Heading for Raymond Terrace we pick up Black-winged Stilt and Sharp-tailed Sandpiper on a roadside wetland.  White-bellied Sea-eagles calling.  Onto Grahamstown Dam where Musk Duck and Great-crested Grebe have lined up for us. A quick scan and the telescope comes out.  Yes, Hoary-headed Grebe.

Right, how about our waders and some lorikeets.  The Tillegerry Peninsula is the place to be.  It's low tide and the waders are feeding.  Not much to be seen, Curlew, Bar-tailed Godwit, Red Knot and Grey-tailed Tattler.  Striated Heron is a good one and Caspian Tern is always nice to get.  Over the car swoops a flock of needletail.  You beauty!  At Lemon Tree Passage are Rainbow and Scaly-breasted Lorikeet, the really big birds turn out to be Channel-billed Cuckoo, a Figbird obligingly flys over.  More waders at Fullerton Cove although the only new ones are Avocet.  Not much new at Stockton Sewage Works but on the adjacent beach is a Pied Oystercatcher and out to sea plenty of Wedge-tailed Shearwaters.  Onto Stockton Sandspit and more waders are added as is Mangrove Gerygone.

We have plenty of time and plenty of birds, do we gamble?  Newcastle Beach on a lovely sunny Sunday.  The traffic will be horrendous.  It was!  Parking on the adjacent hill we get the scope out.  No Sooty Oystercatchers but Ruddy Turnstone and Common Tern will do.  
After much debate regarding tactics we decide to hit the wetlands and pick up the sure things.  If we then have time we can go onto Ash Island for the two extra species we know we can get there.  Wandering Whistleduck were easy at Market Swamp.  Tawny Grassbird surrendered at the Newcastle Wetlands Reserve.  We just about gave up on snipe as one flushed.  Our luck was holding.  Plenty of time for Ash Island.  Marsh Sandpiper and White-fronted Chat as expected and bonus Whiskered Tern thrown in.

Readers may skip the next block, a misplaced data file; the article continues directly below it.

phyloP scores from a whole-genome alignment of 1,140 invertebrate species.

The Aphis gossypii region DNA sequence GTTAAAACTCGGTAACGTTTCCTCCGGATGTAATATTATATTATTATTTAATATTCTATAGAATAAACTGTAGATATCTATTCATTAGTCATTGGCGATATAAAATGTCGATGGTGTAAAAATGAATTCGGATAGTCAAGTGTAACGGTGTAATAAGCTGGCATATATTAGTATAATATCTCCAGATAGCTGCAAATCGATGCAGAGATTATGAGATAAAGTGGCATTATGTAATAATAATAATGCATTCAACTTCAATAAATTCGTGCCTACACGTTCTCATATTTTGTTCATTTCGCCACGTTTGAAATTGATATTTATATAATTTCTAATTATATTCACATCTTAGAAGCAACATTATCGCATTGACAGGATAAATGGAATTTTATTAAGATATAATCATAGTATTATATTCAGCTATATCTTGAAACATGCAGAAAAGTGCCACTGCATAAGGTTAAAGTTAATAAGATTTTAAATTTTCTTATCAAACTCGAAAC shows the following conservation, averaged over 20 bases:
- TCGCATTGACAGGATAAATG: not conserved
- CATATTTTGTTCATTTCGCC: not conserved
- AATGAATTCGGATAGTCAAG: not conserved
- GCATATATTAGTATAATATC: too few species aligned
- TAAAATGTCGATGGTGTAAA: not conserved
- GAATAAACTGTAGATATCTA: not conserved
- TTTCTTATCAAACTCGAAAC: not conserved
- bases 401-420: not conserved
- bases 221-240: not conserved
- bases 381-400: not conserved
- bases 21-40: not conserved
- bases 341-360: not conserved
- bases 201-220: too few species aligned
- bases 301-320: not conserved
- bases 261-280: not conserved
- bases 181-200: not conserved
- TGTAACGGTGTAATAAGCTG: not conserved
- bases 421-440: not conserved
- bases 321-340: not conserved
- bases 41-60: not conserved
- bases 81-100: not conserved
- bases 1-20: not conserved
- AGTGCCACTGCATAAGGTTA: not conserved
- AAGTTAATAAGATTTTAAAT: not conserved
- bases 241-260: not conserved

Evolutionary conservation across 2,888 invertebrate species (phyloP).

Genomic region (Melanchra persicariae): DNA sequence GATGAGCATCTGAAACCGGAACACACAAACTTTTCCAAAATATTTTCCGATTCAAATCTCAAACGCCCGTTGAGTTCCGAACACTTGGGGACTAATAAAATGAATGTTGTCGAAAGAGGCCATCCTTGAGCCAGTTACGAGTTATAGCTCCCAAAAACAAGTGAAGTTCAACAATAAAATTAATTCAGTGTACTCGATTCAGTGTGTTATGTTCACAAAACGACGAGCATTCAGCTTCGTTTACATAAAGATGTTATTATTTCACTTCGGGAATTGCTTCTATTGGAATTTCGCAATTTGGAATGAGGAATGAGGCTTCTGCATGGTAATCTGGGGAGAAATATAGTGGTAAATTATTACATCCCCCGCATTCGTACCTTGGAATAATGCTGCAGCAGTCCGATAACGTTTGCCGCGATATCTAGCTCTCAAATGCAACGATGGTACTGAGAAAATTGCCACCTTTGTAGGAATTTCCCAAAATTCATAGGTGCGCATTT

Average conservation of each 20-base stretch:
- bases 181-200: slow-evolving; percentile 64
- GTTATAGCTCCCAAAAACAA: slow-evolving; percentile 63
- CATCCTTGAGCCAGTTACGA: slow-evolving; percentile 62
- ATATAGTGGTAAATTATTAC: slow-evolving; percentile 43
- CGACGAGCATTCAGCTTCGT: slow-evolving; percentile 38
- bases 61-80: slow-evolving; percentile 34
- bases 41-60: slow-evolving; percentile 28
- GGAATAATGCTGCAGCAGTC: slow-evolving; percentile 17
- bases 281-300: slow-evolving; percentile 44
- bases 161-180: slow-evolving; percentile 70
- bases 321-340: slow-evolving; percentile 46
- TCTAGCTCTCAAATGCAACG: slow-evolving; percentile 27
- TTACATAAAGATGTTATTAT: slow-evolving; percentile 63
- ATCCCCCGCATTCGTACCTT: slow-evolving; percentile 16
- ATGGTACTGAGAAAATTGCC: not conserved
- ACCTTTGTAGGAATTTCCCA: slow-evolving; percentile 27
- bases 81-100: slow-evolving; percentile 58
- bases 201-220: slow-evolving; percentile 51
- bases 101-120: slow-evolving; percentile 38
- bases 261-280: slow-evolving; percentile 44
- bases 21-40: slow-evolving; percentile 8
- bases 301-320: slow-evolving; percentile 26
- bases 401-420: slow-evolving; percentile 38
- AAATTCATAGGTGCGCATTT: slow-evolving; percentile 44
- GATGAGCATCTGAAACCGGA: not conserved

We get to the Wetlands Centre with 50 minutes to the finish time.  We simply can't think of what else we could pick up elsewhere!!  Brown Honeyeater is quickly on the list and on a small island in the pond are the hoped for Red-kneed Dotterel.  218 species with 40 minutes to go.  We wander around the Wetlands Centre.  To much water for easy crakes.  Try the Emuwren spot.  No luck.  No Chestnut-breasted Mannikan.  We are clutching at straws.  Nothing for it but to sit back, relax and double check our list.

Full time and we are relaxed.  Wonder how the Grey Toilet-thrushes got on?

As usual the post-twitchathon BBQ is full of stories about the ones that got away, the great birds seen and "we'll get you next year!".  

Congratulations to all the teams that participated.  I'm sure a bundle will be raised for the Cowra Woodlands project.  The Whacked Out Woodswallows will be back next year.


David Geering
Head Woodswallow